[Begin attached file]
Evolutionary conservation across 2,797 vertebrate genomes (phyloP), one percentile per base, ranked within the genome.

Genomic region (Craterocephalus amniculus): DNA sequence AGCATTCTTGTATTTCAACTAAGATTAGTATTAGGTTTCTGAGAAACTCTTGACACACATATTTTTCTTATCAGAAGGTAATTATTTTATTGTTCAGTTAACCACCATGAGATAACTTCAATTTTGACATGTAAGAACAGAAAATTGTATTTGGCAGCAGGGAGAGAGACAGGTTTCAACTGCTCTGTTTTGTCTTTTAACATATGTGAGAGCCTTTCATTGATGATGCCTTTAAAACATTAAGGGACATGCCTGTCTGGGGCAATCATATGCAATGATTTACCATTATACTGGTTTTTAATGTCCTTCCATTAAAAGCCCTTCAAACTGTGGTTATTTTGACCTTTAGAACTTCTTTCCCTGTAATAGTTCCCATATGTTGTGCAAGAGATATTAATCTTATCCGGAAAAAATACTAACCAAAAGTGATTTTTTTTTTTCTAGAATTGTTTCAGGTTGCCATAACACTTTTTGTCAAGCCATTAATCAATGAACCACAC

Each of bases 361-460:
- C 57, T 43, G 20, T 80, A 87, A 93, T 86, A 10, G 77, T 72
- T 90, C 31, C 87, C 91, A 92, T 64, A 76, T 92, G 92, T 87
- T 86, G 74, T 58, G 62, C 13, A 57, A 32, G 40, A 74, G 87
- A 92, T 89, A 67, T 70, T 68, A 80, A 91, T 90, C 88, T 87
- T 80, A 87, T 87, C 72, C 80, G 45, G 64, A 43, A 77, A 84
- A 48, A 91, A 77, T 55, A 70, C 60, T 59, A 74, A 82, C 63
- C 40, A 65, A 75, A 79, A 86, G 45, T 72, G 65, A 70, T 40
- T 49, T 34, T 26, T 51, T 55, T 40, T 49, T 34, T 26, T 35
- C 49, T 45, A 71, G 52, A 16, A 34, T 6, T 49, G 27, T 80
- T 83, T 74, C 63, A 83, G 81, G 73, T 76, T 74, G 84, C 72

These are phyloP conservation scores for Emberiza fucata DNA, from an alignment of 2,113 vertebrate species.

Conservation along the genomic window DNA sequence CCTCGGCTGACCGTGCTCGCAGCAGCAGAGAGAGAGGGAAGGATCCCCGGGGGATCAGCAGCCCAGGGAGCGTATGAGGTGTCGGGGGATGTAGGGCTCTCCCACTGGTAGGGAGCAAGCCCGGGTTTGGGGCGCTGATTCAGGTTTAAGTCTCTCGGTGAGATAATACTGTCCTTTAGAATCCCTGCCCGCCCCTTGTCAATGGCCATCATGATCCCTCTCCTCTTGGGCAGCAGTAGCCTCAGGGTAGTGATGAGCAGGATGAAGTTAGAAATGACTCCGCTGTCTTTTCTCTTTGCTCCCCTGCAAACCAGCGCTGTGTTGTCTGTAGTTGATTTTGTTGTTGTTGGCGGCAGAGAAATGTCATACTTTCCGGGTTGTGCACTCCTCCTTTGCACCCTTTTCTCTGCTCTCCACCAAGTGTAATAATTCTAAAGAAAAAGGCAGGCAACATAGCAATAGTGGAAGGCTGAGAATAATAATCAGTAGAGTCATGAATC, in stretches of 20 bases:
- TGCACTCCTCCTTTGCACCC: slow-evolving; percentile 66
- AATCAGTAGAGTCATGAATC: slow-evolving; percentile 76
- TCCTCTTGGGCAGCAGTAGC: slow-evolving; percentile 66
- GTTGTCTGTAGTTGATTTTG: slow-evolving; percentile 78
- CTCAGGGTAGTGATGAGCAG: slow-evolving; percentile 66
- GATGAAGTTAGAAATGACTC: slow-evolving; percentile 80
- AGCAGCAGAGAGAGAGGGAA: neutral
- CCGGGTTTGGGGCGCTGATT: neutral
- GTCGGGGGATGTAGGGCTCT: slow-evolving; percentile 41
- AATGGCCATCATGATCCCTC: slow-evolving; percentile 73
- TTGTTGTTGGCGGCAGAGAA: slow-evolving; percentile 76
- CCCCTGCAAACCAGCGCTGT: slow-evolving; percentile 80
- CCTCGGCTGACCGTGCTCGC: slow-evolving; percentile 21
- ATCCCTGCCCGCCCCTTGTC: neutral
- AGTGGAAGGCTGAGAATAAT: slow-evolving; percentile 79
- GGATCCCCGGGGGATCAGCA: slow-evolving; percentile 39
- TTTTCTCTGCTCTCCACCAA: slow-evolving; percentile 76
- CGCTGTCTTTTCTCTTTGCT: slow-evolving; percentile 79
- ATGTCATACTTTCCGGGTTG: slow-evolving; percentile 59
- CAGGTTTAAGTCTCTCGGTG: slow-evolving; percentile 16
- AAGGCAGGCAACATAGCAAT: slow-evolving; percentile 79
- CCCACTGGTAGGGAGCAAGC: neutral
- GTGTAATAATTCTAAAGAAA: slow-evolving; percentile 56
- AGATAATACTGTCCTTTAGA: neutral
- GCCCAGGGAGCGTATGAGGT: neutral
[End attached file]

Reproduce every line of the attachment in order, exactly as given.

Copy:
Evolutionary conservation across 2,797 vertebrate genomes (phyloP), one percentile per base, ranked within the genome.

Genomic region (Craterocephalus amniculus): DNA sequence AGCATTCTTGTATTTCAACTAAGATTAGTATTAGGTTTCTGAGAAACTCTTGACACACATATTTTTCTTATCAGAAGGTAATTATTTTATTGTTCAGTTAACCACCATGAGATAACTTCAATTTTGACATGTAAGAACAGAAAATTGTATTTGGCAGCAGGGAGAGAGACAGGTTTCAACTGCTCTGTTTTGTCTTTTAACATATGTGAGAGCCTTTCATTGATGATGCCTTTAAAACATTAAGGGACATGCCTGTCTGGGGCAATCATATGCAATGATTTACCATTATACTGGTTTTTAATGTCCTTCCATTAAAAGCCCTTCAAACTGTGGTTATTTTGACCTTTAGAACTTCTTTCCCTGTAATAGTTCCCATATGTTGTGCAAGAGATATTAATCTTATCCGGAAAAAATACTAACCAAAAGTGATTTTTTTTTTTCTAGAATTGTTTCAGGTTGCCATAACACTTTTTGTCAAGCCATTAATCAATGAACCACAC

Each of bases 361-460:
- C 57, T 43, G 20, T 80, A 87, A 93, T 86, A 10, G 77, T 72
- T 90, C 31, C 87, C 91, A 92, T 64, A 76, T 92, G 92, T 87
- T 86, G 74, T 58, G 62, C 13, A 57, A 32, G 40, A 74, G 87
- A 92, T 89, A 67, T 70, T 68, A 80, A 91, T 90, C 88, T 87
- T 80, A 87, T 87, C 72, C 80, G 45, G 64, A 43, A 77, A 84
- A 48, A 91, A 77, T 55, A 70, C 60, T 59, A 74, A 82, C 63
- C 40, A 65, A 75, A 79, A 86, G 45, T 72, G 65, A 70, T 40
- T 49, T 34, T 26, T 51, T 55, T 40, T 49, T 34, T 26, T 35
- C 49, T 45, A 71, G 52, A 16, A 34, T 6, T 49, G 27, T 80
- T 83, T 74, C 63, A 83, G 81, G 73, T 76, T 74, G 84, C 72

These are phyloP conservation scores for Emberiza fucata DNA, from an alignment of 2,113 vertebrate species.

Conservation along the genomic window DNA sequence CCTCGGCTGACCGTGCTCGCAGCAGCAGAGAGAGAGGGAAGGATCCCCGGGGGATCAGCAGCCCAGGGAGCGTATGAGGTGTCGGGGGATGTAGGGCTCTCCCACTGGTAGGGAGCAAGCCCGGGTTTGGGGCGCTGATTCAGGTTTAAGTCTCTCGGTGAGATAATACTGTCCTTTAGAATCCCTGCCCGCCCCTTGTCAATGGCCATCATGATCCCTCTCCTCTTGGGCAGCAGTAGCCTCAGGGTAGTGATGAGCAGGATGAAGTTAGAAATGACTCCGCTGTCTTTTCTCTTTGCTCCCCTGCAAACCAGCGCTGTGTTGTCTGTAGTTGATTTTGTTGTTGTTGGCGGCAGAGAAATGTCATACTTTCCGGGTTGTGCACTCCTCCTTTGCACCCTTTTCTCTGCTCTCCACCAAGTGTAATAATTCTAAAGAAAAAGGCAGGCAACATAGCAATAGTGGAAGGCTGAGAATAATAATCAGTAGAGTCATGAATC, in stretches of 20 bases:
- TGCACTCCTCCTTTGCACCC: slow-evolving; percentile 66
- AATCAGTAGAGTCATGAATC: slow-evolving; percentile 76
- TCCTCTTGGGCAGCAGTAGC: slow-evolving; percentile 66
- GTTGTCTGTAGTTGATTTTG: slow-evolving; percentile 78
- CTCAGGGTAGTGATGAGCAG: slow-evolving; percentile 66
- GATGAAGTTAGAAATGACTC: slow-evolving; percentile 80
- AGCAGCAGAGAGAGAGGGAA: neutral
- CCGGGTTTGGGGCGCTGATT: neutral
- GTCGGGGGATGTAGGGCTCT: slow-evolving; percentile 41
- AATGGCCATCATGATCCCTC: slow-evolving; percentile 73
- TTGTTGTTGGCGGCAGAGAA: slow-evolving; percentile 76
- CCCCTGCAAACCAGCGCTGT: slow-evolving; percentile 80
- CCTCGGCTGACCGTGCTCGC: slow-evolving; percentile 21
- ATCCCTGCCCGCCCCTTGTC: neutral
- AGTGGAAGGCTGAGAATAAT: slow-evolving; percentile 79
- GGATCCCCGGGGGATCAGCA: slow-evolving; percentile 39
- TTTTCTCTGCTCTCCACCAA: slow-evolving; percentile 76
- CGCTGTCTTTTCTCTTTGCT: slow-evolving; percentile 79
- ATGTCATACTTTCCGGGTTG: slow-evolving; percentile 59
- CAGGTTTAAGTCTCTCGGTG: slow-evolving; percentile 16
- AAGGCAGGCAACATAGCAAT: slow-evolving; percentile 79
- CCCACTGGTAGGGAGCAAGC: neutral
- GTGTAATAATTCTAAAGAAA: slow-evolving; percentile 56
- AGATAATACTGTCCTTTAGA: neutral
- GCCCAGGGAGCGTATGAGGT: neutral